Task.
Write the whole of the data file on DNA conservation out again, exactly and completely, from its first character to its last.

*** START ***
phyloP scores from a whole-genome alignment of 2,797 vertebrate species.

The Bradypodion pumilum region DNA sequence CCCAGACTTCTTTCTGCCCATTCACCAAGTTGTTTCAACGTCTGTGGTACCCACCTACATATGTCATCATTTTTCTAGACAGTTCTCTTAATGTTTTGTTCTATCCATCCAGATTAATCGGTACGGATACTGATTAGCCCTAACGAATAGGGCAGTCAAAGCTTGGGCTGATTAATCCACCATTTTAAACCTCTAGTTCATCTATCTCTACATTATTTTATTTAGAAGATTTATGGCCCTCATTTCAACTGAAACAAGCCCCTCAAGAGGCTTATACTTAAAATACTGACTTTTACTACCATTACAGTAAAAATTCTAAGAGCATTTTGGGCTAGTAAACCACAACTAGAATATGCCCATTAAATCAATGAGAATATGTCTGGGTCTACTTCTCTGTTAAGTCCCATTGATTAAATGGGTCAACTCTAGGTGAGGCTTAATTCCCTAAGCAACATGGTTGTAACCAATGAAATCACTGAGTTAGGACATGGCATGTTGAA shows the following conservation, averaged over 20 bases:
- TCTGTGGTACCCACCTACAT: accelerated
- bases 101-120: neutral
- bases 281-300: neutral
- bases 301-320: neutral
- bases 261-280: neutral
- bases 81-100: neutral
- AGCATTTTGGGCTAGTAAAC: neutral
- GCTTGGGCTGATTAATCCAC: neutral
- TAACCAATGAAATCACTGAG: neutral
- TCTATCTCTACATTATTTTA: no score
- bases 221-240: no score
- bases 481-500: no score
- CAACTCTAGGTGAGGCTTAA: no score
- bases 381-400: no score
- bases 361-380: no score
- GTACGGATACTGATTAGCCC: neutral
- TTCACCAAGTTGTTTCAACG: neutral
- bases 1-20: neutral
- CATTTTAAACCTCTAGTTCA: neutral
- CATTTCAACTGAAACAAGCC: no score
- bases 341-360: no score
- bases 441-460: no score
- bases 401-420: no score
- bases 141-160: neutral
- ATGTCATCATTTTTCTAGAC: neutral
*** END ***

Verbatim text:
phyloP scores from a whole-genome alignment of 2,797 vertebrate species.

The Bradypodion pumilum region DNA sequence CCCAGACTTCTTTCTGCCCATTCACCAAGTTGTTTCAACGTCTGTGGTACCCACCTACATATGTCATCATTTTTCTAGACAGTTCTCTTAATGTTTTGTTCTATCCATCCAGATTAATCGGTACGGATACTGATTAGCCCTAACGAATAGGGCAGTCAAAGCTTGGGCTGATTAATCCACCATTTTAAACCTCTAGTTCATCTATCTCTACATTATTTTATTTAGAAGATTTATGGCCCTCATTTCAACTGAAACAAGCCCCTCAAGAGGCTTATACTTAAAATACTGACTTTTACTACCATTACAGTAAAAATTCTAAGAGCATTTTGGGCTAGTAAACCACAACTAGAATATGCCCATTAAATCAATGAGAATATGTCTGGGTCTACTTCTCTGTTAAGTCCCATTGATTAAATGGGTCAACTCTAGGTGAGGCTTAATTCCCTAAGCAACATGGTTGTAACCAATGAAATCACTGAGTTAGGACATGGCATGTTGAA shows the following conservation, averaged over 20 bases:
- TCTGTGGTACCCACCTACAT: accelerated
- bases 101-120: neutral
- bases 281-300: neutral
- bases 301-320: neutral
- bases 261-280: neutral
- bases 81-100: neutral
- AGCATTTTGGGCTAGTAAAC: neutral
- GCTTGGGCTGATTAATCCAC: neutral
- TAACCAATGAAATCACTGAG: neutral
- TCTATCTCTACATTATTTTA: no score
- bases 221-240: no score
- bases 481-500: no score
- CAACTCTAGGTGAGGCTTAA: no score
- bases 381-400: no score
- bases 361-380: no score
- GTACGGATACTGATTAGCCC: neutral
- TTCACCAAGTTGTTTCAACG: neutral
- bases 1-20: neutral
- CATTTTAAACCTCTAGTTCA: neutral
- CATTTCAACTGAAACAAGCC: no score
- bases 341-360: no score
- bases 441-460: no score
- bases 401-420: no score
- bases 141-160: neutral
- ATGTCATCATTTTTCTAGAC: neutral